Runner-up Concedes NYC Democratic Mayoral Primary
New York City mayoral candidate Bill Thompson conceded the Democratic primary race to front-runner Bill de Blasio on Monday, averting a runoff and clearing the way for de Blasio to campaign for the general election.
Thompson endorsed de Blasio at City Hall, saying he was proud to support him as the party's nominee to "make this city work for all New Yorkers again."
"The path to getting there begins with Bill de Blasio walking through these doors as the next mayor of the city of New York," Thompson said.
Thompson also asked his supporters to back de Blasio, saying the party needed to put aside its differences to elect its first New York mayor since 1989.
"Bill de Blasio and I want to move the city forward," Thompson said. "This is bigger than any one of us."
The potential Oct. 1 runoff had loomed as another act in the Democratic drama over choosing a successor to three-term Mayor Michael Bloomberg — a fight that would keep Democrats tilting at each other while Republicans and independents looked ahead to the general election. With Thompson out of the race, de Blasio will face Republican nominee Joe Lhota and independent candidates Nov. 5.
Gov. Andrew Cuomo played a role in brokering the deal, according to people familiar with Thompson's decision who spoke on condition of anonymity because they were not authorized to talk about private conversations.
"New York will be an even greater city under the leadership of Mayor Bill de Blasio," Cuomo said at the City Hall event. "... The best days of New York City are ahead, and today, we take the first step."
In unofficial returns with 99 percent of precincts reporting, de Blasio had had 40.3 percent of the vote — slightly more than the 40 percent threshold needed to win outright. Thompson was second with 26.2 percent.
Those results put pressure on Thompson to concede and spare the party further division ahead of the general election.
A check of the more than 645,000 ballots cast was finished Sunday and was to be announced Monday afternoon. Some 78,000 absentee and other paper ballots were to begin being counted Monday.
Thompson reiterated Monday that every vote needed to be counted, criticizing the Board of Elections for its tardy results. Speaking to reporters after the news conference, he said he would have likely stayed in the race had the city issued him matching funds for a runoff.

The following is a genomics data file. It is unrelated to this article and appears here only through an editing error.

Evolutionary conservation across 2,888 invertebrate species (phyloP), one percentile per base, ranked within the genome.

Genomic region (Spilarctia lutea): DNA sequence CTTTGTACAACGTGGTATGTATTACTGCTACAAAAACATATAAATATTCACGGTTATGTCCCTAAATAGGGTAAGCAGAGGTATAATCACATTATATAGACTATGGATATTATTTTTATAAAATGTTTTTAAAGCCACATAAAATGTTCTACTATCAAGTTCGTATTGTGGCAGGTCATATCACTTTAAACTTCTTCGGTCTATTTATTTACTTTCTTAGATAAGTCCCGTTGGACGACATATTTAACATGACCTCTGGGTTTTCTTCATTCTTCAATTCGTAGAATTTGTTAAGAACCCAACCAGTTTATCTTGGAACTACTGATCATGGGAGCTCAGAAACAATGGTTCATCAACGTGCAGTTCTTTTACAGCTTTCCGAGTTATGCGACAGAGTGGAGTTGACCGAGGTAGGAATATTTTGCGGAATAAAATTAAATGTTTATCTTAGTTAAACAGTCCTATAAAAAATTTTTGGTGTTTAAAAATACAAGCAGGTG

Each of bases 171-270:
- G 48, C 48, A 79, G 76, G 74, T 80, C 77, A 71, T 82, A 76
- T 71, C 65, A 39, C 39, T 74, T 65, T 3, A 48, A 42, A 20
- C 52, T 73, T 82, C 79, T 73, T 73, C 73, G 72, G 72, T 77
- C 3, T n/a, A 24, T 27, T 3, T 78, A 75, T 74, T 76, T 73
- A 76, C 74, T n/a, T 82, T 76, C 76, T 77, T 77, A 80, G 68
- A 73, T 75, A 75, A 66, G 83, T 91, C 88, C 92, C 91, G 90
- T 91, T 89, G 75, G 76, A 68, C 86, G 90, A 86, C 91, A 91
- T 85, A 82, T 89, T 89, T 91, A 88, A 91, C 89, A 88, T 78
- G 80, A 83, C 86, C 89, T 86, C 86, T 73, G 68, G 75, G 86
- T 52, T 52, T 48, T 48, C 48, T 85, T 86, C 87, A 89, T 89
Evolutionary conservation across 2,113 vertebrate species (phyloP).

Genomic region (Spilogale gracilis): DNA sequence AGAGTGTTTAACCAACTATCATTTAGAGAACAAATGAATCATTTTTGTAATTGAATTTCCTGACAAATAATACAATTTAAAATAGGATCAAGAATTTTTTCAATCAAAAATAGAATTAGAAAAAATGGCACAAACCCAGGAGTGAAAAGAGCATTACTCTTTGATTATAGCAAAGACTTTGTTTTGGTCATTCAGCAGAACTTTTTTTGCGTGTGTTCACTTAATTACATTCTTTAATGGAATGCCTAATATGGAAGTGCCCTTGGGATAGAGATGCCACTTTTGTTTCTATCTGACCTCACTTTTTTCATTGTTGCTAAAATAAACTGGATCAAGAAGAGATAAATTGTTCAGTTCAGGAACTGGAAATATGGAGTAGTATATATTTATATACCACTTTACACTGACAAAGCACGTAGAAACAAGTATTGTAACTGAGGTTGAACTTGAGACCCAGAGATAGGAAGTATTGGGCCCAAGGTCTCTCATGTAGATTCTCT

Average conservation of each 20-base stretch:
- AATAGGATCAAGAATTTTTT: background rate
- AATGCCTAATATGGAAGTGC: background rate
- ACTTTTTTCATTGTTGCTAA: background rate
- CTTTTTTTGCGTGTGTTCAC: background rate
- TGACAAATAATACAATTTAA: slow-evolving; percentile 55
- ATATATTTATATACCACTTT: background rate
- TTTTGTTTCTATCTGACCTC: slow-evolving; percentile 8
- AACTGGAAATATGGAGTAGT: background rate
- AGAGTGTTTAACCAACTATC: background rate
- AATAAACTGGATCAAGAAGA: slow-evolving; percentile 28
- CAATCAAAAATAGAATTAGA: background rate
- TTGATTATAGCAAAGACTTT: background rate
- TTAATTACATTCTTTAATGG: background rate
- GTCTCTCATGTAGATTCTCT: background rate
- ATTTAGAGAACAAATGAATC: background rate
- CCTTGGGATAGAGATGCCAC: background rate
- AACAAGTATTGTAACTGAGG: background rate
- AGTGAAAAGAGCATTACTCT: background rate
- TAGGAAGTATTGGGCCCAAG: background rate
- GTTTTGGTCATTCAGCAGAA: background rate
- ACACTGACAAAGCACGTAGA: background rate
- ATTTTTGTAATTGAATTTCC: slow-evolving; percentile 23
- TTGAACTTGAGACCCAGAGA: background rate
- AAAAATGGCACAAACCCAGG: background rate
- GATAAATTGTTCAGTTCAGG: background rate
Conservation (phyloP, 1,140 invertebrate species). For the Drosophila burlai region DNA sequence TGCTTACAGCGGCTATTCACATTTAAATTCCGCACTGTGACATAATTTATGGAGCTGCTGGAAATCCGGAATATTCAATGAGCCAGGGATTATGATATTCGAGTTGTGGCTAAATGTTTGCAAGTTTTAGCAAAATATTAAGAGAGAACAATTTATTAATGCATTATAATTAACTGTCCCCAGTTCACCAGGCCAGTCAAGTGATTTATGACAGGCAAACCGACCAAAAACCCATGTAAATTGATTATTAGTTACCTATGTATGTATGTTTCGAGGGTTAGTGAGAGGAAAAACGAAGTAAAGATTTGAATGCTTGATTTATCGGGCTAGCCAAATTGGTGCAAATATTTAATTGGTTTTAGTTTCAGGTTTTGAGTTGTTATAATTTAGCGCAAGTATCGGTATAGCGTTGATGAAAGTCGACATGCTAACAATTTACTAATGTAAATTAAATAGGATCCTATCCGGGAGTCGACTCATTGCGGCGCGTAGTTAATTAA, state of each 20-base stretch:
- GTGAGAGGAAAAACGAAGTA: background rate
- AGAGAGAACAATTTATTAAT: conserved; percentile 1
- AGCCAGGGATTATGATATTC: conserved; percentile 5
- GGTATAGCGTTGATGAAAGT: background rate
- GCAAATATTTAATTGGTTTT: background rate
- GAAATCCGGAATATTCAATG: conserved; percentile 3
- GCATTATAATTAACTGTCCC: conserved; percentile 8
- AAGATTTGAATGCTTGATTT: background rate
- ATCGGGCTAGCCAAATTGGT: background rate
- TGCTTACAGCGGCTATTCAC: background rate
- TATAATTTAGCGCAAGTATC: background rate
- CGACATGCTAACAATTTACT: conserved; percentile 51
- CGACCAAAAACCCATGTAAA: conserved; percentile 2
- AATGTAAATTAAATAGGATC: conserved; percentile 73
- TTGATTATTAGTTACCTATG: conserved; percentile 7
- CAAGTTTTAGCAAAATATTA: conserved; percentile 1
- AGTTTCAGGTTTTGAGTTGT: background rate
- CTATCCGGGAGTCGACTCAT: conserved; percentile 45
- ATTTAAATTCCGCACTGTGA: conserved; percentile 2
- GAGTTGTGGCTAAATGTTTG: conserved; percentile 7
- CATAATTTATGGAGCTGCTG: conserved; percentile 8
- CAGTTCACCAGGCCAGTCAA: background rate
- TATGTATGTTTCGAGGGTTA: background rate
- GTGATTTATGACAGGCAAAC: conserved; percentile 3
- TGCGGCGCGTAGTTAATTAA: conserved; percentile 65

"Not being able to really raise and spend, how can you run a campaign when you can't do any of that?" Thompson asked. He also noted that by the time the vote count was completed, he'd have less than two weeks until the runoff.
De Blasio has said Thompson had every right to want the official count.
Currently the city's elected public advocate, de Blasio has been riding a wave of momentum built during the last month of his campaign, which he billed as "a progressive alternative to the Bloomberg era."
After lagging behind in the polls, de Blasio got voters' attention by protesting a hospital closing — and getting arrested — and airing ads in which his teenage son gave voice to his liberal platform and showed New Yorkers de Blasio's interracial family.
Thompson, a former city comptroller and the only African-American in the race, has run a more centrist campaign, offering himself as a seasoned, thoughtful manager.
Thompson had called the Rev. Al Sharpton, an important city power broker and longtime friend, to inform him early Monday of his decision. Sharpton endorsed Thompson when he ran for mayor in 2009 but stayed on the sidelines this race. That deprived Thompson of a loud advocate in his bid to win the majority of black voters, among whom De Blasio and Thompson ran even, according to exit polls.
Sharpton will likely endorse de Blasio in coming days, according to a person close to Sharpton who was not authorized to speak on the decision before it is made public and spoke on condition of anonymity.
Thompson hadn't led in polls of the crowded Democratic field this year, but supporters noted that he had been underestimated before: Thompson came much closer than predicted to unseating Bloomberg in 2009, despite being vastly outspent.
While a runoff had been anticipated, trying to figure out who would be in it had been something like Parcheesi for politics junkies.
City Council Speaker Christine Quinn was the front-runner for months and jousted with Thompson for second in polls as recently as early September. Ex-U.S. Rep. Anthony Weiner leaped to the front for a time after getting into the race in May, before the public learned that his X-rated exchanges with women online continued even after similar sexting spurred his 2011 resignation from Congress.
Lhota ramped up his general election campaign over the weekend and was expected to address de Blasio's nomination later Monday. Independents Adolfo Carrion Jr., a former Bronx borough president, and Jack Hidray, a tech entrepreneur, will also be on the November ballot.
Thompson's decision to drop out avoids would could have been a costly fortnight for Democrats, experts believe.
"It (would be) another two weeks of sniping at each other and giving Joe Lhota, Adolfo Carrion and whoever else is running a chance to point out the sniping and get their message out," said Michael Benjamin, a Democratic political consultant.